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Raising your children post-resettlement - how is it going

Started by BNS Forum, Apr 29, 2022, 01:47 PM

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If you've children in the family, are you raising them bi/multilingual? Or differently? How has this experience been? What matters to you while raising children? What about children being glued to electronic devices? Why are you raising the way you're currently raising your children? Feel free to share your thoughts

upendrausa

this is a tough job, especially in America! Raising children in an authoritarian society is a lot easier!! Even those who have grown and groomed in democracy say that. We all have different mental make-ups in regard to raising children here. I believe that some degree of control and rules are required in all families. Unless you are a Muslim, all other cultures are falling apart in terms of grooming children based on our culture and values, Bhutanese are no exceptions. It's not just democracy, it's an ever-changing technological landscape that is making it difficult for everyone. However, parents themselves are not acting like parents. Giving birth seems to be a hallmark of parenting!! That's all. No adults learn this anywhere, neither in the school nor in the temples or churches as to how to bring up children. The majority of us are born without purpose! 

BMDHAKAL

There are challenges that parents of low educational background or all illiterate are currently facing in terms of raising and guiding children. Obviously, parents lack necessary skill and understanding of how the school system feeds the children with different mindset.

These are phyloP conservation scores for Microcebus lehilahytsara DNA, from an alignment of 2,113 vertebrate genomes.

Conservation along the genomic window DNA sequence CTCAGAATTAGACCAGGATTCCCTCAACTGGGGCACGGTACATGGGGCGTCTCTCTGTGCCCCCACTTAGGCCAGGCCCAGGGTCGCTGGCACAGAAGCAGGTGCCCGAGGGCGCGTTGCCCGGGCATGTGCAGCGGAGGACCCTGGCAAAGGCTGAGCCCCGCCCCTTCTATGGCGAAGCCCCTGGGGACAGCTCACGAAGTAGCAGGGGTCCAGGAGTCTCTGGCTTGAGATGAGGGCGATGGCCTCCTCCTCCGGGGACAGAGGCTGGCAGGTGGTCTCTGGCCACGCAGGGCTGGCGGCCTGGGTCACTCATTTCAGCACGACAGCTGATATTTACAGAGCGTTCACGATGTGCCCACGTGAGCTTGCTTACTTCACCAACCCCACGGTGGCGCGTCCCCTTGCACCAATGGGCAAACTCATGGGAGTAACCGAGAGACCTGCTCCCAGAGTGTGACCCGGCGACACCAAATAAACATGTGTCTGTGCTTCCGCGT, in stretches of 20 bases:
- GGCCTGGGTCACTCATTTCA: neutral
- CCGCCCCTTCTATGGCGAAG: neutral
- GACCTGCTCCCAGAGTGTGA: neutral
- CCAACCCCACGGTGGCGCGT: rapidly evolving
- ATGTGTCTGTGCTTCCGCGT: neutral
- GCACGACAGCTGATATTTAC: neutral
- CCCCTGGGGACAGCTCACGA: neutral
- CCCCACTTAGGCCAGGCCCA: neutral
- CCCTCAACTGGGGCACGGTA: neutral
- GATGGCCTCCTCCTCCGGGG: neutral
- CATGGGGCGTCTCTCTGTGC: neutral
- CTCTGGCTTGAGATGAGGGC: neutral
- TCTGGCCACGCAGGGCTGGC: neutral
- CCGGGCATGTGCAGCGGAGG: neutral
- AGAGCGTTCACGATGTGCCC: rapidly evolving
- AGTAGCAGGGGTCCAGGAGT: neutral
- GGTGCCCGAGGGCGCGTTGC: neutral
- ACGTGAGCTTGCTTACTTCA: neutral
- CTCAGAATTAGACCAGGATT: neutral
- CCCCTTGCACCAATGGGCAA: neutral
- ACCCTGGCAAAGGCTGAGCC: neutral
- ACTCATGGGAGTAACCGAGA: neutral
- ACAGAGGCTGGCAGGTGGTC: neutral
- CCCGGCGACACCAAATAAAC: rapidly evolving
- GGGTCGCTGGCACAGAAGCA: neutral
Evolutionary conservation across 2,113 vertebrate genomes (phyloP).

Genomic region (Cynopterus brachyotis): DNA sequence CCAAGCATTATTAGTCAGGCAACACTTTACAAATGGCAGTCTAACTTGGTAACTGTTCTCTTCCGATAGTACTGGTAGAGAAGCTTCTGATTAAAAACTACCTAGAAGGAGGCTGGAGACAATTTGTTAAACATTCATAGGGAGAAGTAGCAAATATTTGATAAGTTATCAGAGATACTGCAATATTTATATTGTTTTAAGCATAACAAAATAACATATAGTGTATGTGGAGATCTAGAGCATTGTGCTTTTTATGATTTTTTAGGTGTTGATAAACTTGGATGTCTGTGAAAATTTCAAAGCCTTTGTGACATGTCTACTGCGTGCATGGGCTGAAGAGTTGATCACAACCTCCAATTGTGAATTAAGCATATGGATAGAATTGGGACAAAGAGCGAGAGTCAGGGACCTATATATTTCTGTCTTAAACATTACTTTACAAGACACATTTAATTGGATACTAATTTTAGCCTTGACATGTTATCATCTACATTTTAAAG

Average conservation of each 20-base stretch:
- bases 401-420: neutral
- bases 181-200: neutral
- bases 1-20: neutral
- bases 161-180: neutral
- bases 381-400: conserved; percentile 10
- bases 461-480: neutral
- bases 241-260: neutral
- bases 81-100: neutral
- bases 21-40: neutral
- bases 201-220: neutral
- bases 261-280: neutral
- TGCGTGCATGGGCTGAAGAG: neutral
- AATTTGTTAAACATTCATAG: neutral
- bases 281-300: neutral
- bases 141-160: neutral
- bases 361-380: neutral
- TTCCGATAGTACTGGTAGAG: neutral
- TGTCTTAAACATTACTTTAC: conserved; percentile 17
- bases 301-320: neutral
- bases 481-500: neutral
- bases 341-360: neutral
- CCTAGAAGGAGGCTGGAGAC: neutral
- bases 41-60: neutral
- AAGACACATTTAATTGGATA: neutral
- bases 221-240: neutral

Parenting is a skill to learn, but many people have not realized that after resettlement. In families where family and community values are strongly adhered, children have grown to be respectful, proficient in language skills and doing overall good in schools.

BTD

Quote from: BMDHAKAL on May 16, 2022, 06:24 AMThere are challenges that parents of low educational background or all illiterate are currently facing in terms of raising and guiding children. Obviously, parents lack necessary skill and understanding of how the school system feeds the children with different mindset.

Are there any initiatives designed to help such parents learn to cope with the educational and cultural changes they and their children will face?


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TP Mishra


TP Mishra

I've a six yr old daughter who is being raised bi-lingual and hoping to add one or two more languages down the road. Our rule is simply: Nepali at home and English at school. But the challenge I can see early on is that if she meets s/one from the same community of her age and if he/she speaks English, she is leaning towards preferring English over Nepali. We keep reminding her its "Nepali" at home and "English" at school. We are raising her bi-lingual because I think it is important for kids to keep up with their mother tongue, so they can learn more about the roots and history down the road. Not everyone in my own family is educated, so it would be painful if I need to interpret while my daughter talks to others in my family only in English.

RP Subba

The Nepali language proficiency problem is severe. TP bhai mentioned about needing language interpreters which is already happening in some households. Even this act of interpreting within us will not be possible in due course of time because we are fast changing from a multi-lingual community to a mono-lingual community. In my time, I could earn a living, as many of us have, by interpreting English to Nepali and vice versa. How surprising that our children will not be able to do so.

Language has its own social side (inter-generational conversation between grand parents and grand children and the emotions in there etc.) and economic side (like the money we earned by interpreting - both a social work and an economic activity). On both sides we are on the receiving end. Language itself has become the most significant factor that divides our generations.   

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